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June 29, 2005
June 30, 2004
In the past several weeks, as the Ohio legislature crafted the Buckeye State's biennial budget, each line item had its own constituency. Some of the most contentious debates were those centered on the state's system of funding public education.
One piece of pervasive misinformation is the supposed cost that charter schools exact on school districts. The rhetoric on this issue is completely overblown and deeply misleading.
At the margin, the state provides school districts with at least $5,169 in basic aid for each additional student enrolled. Districts also receive transportation aid as well as funding for a host of categorical items such as teacher training, gifted education, special education, etc.
While the state goes through the exacting process of setting its biennial budget, school districts set their own budgets for the next school year. Each district budget is based on estimates of revenue and expenditure, which in turn are partly based on enrollment estimates that are supposed to account for a variety of changes over the course of a year - families moving in and out, new construction, and enrollment at private and charter schools, as well as home schooling. The pressure to get these estimates correct is very high; once set, school budgets are difficult to change.
Take this example: Assume that a school district estimates it will begin the next year with 10,000 students and that the average cost per student is $9,000, which yields a $90 million budget.
What happens if 100 extra students enroll next year? At the margin, it is likely that each additional student will cost the district very little. A bit more paper, water, and floor wax might be used, but most costs are fixed. It's unlikely that the district will have to hire additional staff or purchase additional buses for these students. Most costs will simply be absorbed. And the district will realize revenues of at least $516,900 in additional basic aid ($5,169 per student x 100) in the first year. (Yes, it may need to hire another teacher or two the following year.)
The opposite happens when a district begins its school year with 100 fewer students than estimated. Here the marginal reduction in state aid per student is $5,169, leaving the actual revenue $516,900 less than predicted and planned around. Once again, the district cannot reduce expenditures much for that year, but in the next year the reduced need for expenditures such as books, paper, and other supplies resulting from fewer students will be captured in the new budget.
So, in the end, a two-year budget cycle can wash out the benefit or penalty of move-ins and move-outs - and even in the first year, these are hardly the enormous sums most districts contend they are. The only result of more or fewer students than estimated is actual revenue that is either more or less than estimated.
The key word here is estimated. A fundamental task of the school budget process, and one of the primary jobs of a district accounting office and local board, is estimating next year's student count. School districts in Ohio know - and have known for ages - that they face stiff competition from other education providers (charters for sure but also home schooling, virtual schooling, and private schooling). While they wail to the press about these pressures, district continue to make enrollment projections that pretend that charters don't exist, or aren't the popular alternative they are, and they continue to overestimate district enrollment. That's not the fault of charter schools. It's the fault of na??ve enrollment projections from people who ought to know better.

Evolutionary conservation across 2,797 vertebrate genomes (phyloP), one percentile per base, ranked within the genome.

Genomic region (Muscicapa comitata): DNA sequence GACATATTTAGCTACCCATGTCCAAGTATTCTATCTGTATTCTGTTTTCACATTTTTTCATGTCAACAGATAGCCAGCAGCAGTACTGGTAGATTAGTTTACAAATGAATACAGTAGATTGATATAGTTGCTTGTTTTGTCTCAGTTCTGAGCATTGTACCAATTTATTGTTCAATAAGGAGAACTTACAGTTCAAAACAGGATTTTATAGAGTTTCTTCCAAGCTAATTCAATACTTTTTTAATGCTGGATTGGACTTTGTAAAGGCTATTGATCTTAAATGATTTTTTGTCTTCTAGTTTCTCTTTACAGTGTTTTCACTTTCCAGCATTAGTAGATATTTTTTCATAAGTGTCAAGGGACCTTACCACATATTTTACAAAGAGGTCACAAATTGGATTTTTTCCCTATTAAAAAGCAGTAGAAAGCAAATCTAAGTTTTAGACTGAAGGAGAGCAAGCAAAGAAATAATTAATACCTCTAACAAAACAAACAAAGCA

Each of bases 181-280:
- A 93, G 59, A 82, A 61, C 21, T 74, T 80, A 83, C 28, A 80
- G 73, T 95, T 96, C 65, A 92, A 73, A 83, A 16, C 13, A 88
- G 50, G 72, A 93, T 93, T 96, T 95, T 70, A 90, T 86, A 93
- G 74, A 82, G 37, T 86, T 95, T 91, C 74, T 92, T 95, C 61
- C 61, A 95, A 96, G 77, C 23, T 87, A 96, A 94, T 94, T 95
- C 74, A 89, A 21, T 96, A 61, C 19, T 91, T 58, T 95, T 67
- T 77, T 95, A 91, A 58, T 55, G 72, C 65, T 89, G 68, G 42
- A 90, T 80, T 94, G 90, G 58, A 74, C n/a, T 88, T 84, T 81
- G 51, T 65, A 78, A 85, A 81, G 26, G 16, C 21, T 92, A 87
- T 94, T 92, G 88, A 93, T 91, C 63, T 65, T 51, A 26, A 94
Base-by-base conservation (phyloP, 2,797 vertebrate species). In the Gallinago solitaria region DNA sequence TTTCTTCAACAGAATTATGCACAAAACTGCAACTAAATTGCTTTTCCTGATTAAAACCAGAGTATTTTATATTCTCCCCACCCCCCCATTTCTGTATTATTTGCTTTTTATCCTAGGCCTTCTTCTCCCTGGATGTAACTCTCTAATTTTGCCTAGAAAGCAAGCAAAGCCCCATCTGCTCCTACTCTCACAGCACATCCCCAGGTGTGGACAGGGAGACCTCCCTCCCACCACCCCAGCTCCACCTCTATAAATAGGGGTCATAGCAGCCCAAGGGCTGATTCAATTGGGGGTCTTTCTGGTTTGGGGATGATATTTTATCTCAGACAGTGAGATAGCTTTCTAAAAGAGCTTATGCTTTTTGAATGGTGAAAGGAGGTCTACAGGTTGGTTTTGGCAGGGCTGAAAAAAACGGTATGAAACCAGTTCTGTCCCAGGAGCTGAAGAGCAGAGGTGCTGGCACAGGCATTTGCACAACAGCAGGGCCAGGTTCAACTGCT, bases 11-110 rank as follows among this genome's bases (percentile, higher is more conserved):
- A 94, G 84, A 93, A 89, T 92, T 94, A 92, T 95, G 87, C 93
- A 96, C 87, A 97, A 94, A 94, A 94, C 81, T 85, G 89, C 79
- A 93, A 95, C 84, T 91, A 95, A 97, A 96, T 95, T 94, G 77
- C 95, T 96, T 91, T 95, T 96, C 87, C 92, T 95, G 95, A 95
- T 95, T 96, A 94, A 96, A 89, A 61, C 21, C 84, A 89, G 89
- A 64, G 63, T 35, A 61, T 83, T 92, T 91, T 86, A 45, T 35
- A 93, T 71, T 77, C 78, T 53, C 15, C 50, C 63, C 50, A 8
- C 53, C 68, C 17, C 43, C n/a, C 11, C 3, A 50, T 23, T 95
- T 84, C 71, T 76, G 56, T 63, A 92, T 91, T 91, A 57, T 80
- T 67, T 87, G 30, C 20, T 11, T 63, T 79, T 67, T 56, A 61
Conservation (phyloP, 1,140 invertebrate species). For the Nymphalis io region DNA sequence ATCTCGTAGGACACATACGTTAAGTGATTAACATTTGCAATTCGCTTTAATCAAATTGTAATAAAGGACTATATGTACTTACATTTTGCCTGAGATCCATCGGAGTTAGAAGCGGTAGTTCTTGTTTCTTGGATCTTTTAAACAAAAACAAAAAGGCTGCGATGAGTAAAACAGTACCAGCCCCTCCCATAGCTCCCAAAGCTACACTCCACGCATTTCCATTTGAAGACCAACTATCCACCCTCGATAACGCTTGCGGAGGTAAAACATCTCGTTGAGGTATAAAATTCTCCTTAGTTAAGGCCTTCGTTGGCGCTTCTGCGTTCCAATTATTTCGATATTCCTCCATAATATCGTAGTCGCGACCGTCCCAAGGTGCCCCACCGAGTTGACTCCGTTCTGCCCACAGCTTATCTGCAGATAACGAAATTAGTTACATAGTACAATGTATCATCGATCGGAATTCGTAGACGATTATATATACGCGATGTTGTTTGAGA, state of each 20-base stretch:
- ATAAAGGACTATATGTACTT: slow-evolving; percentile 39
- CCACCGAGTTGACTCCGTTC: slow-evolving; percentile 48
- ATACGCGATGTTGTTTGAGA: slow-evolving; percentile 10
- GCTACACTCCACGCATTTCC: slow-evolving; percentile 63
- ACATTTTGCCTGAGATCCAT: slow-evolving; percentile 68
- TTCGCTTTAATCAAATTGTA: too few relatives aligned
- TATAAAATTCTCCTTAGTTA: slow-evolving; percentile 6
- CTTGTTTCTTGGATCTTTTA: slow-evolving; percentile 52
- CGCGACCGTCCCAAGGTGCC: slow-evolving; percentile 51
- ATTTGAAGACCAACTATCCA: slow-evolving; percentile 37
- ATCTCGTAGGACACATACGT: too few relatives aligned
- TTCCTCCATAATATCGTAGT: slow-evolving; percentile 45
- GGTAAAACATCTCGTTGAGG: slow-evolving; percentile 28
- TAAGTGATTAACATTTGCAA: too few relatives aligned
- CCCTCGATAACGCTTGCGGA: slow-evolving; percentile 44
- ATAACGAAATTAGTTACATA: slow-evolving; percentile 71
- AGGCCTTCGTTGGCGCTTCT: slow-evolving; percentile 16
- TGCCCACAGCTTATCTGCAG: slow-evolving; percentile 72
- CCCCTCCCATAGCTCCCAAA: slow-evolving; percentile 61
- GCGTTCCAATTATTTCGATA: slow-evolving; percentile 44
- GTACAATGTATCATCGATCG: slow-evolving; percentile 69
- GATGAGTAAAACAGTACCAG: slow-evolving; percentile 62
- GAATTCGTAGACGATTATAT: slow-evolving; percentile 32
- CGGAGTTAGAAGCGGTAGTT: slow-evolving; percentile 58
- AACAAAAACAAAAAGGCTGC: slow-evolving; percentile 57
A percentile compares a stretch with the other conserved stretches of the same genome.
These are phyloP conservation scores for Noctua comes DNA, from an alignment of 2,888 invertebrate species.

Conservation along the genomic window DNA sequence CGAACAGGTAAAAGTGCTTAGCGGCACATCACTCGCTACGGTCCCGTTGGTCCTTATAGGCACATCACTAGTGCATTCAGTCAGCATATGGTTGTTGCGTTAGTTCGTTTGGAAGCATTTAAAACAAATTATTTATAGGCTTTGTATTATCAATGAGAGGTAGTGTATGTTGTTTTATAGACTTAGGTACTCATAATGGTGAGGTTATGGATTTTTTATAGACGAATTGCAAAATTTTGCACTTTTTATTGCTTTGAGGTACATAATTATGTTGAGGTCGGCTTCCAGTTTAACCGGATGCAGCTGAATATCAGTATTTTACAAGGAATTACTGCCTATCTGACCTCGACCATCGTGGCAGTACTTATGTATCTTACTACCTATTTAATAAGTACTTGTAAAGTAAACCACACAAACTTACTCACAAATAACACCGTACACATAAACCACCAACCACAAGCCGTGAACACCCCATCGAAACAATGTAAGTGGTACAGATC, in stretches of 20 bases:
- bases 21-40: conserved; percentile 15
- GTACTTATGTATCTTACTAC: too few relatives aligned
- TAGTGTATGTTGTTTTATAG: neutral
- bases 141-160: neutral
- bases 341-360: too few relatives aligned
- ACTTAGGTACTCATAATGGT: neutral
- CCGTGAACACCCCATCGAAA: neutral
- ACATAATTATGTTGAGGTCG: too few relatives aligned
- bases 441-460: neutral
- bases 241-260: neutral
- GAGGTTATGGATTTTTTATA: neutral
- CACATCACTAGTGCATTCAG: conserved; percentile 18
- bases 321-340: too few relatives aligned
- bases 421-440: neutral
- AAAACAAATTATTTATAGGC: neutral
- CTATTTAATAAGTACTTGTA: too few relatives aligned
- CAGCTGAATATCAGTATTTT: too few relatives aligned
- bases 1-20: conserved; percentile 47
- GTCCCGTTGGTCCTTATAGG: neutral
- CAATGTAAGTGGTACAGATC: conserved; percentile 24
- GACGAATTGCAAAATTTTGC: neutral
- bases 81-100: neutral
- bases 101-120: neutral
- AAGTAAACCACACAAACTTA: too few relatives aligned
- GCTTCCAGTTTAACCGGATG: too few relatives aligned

In Olentangy, a fast growing suburban district (adding 1000+ students per year), we employ a consulting firm to provide enrollment estimates, which are then reviewed and massaged by the board's development committee and district administration, taking into account such factors as the housing market and charter school demand. Due to a spike in housing starts this past school year (1,732 new homes instead of the predicted 1,640), the district enrolled 100 more students than predicted. These extra students provided additional state funding which the district recorded as a financial benefit in its state-mandated Five-Year Forecast.
Though Olentangy benefited this one year by a missed projection, neighboring districts have suffered due to overly-rosy enrollment projections. The Columbus Dispatch recently rapped the city district for what appears to be an under-estimation of the number of students expected to flee to charter schools. By under-estimating future charter enrollment, the city was able to balance its books based on "expected" state funding that will disappear into vapor once the school year begins and the count comes in lower than projected. Guess who will get the blame? Charter operators.
What to conclude from this? It's not charter school enrollments (or any other demographic factor) that causes revenue shortfalls, but school districts' inability to accurately gauge student enrollment and plan accordingly. If districts correctly estimate their student count (including but not limited to the effects of charter attendance) revenue and expenditures will be the same as budgeted. Charter students and move-outs affect districts in the same manner, but neither is a cause of a school district's financial woes. Flawed enrollment assumptions are the real problem.
James Fedako (email@example.com) is a member of the Olentangy, Ohio, school board and president of Decision Outlook, a consulting firm.